On top of that these critters tend to pillage through food, especially in campground areas and where there is likely to be any unsecured food left around by humans. The raccoons are apparently just slightly less of a problem than bears when it comes to this issue, and they can be annoying for some visitors.
If they don’t manage to find any of your leftovers these animals more commonly feed on frogs or crayfish, as well as pillaging from the nests of both birds and turtles.
Come fall, the raccoons will switch to a diet rich in acorns in order to store up some fat for the winter.
The Smoky Mountains are also home to eastern chipmunks, the distant relatives of squirrels and woodchucks.
The chipmunks are quite commonly spotted in the park, especially around the Cades Cove area in the wooded tree regions, but they are also seen around grassy and rocky spots.
The chipmunk’s diet consists of nuts, seeds, fruits, and plants as well as insects, worms, and even bird eggs, all of which are in plentiful supply in the protected habitat of the Smoky Mountains.
The eastern chipmunk is like any other in that it stores food in pouches in its cheeks, and though small, this animal is one of the easier ones to spot when visiting the park.
The groundhog has been given various names over the years such as the whistle-pig and woodchuck. In fact, the animal is still commonly known as the woodchuck.
The groundhog is known for its distinct whistle of two shrill notes through gritted teeth, hence its original moniker of whistle pig.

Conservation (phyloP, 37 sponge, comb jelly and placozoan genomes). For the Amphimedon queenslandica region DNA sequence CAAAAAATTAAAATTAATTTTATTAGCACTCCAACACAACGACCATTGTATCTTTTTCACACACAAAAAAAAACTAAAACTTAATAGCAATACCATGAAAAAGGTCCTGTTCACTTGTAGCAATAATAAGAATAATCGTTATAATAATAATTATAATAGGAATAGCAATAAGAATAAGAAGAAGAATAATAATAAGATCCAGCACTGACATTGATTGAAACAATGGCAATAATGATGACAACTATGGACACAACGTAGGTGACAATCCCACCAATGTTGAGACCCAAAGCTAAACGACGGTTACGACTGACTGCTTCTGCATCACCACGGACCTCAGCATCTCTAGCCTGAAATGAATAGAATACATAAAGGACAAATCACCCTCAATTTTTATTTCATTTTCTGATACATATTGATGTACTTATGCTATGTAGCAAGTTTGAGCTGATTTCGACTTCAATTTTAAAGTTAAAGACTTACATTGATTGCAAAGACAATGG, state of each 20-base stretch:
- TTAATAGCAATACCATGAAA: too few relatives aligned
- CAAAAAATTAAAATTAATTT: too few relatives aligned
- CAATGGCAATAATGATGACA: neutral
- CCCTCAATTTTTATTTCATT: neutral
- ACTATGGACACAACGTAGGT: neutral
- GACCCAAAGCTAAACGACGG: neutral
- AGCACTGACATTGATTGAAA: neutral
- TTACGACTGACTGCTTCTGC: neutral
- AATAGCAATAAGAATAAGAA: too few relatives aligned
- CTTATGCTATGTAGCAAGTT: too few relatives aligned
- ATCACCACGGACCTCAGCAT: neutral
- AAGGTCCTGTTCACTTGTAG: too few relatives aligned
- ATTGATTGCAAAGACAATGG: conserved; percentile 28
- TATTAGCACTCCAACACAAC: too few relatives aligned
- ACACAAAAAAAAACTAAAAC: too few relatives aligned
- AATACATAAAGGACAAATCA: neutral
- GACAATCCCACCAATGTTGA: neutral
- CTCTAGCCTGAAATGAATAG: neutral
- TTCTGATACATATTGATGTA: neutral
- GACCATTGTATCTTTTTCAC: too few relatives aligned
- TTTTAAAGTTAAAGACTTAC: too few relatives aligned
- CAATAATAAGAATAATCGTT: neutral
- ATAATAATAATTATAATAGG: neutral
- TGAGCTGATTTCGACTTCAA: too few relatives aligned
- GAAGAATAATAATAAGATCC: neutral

The groundhog is actually quite a bit bigger than its red and gray relatives and typically reaches about 18 inches in size, distinguishable by its black feet.
The groundhog digs out and lives in its own burrow with different ‘rooms’. This den serves as a safe winter haven, and the animals are typically solitary most of the time.
Aside from the burrows they call home, the groundhog can also be seen climbing trees. It survives on grasses like clover and alfalfa as well as buds, stems, and leaves.
The groundhog will hibernate throughout the winter, and once it resurfaces, visitors to the Smokies will find the groundhog most abundant in the grassy meadows of Cades Cove.
The Smoky Mountains National Park is deemed to contain at least eleven different species of bats. Of these eleven, seven are known to hibernate in winter while the other four species will migrate.
The bats live in the park’s caves and feed on insects, although entering the critical cave habitat is not permitted for visitors as the disturbance is detrimental to the bats.
The species most commonly seen in the park include the big brown bat, the eastern red bat, and the eastern pipistrelle.
Smoky Mountains National Park is often referred to as the “Salamander Capital of the World” due to the high volumes of the creatures in the region.
The park is home to more than 30 different species of salamander, including a lungless strain that is the product of evolutionary diversification. The lungless salamanders draw in and emanate oxygen and carbon dioxide through their skin.
Salamanders are commonly found near water features like waterfalls and creeks as well as under rocks.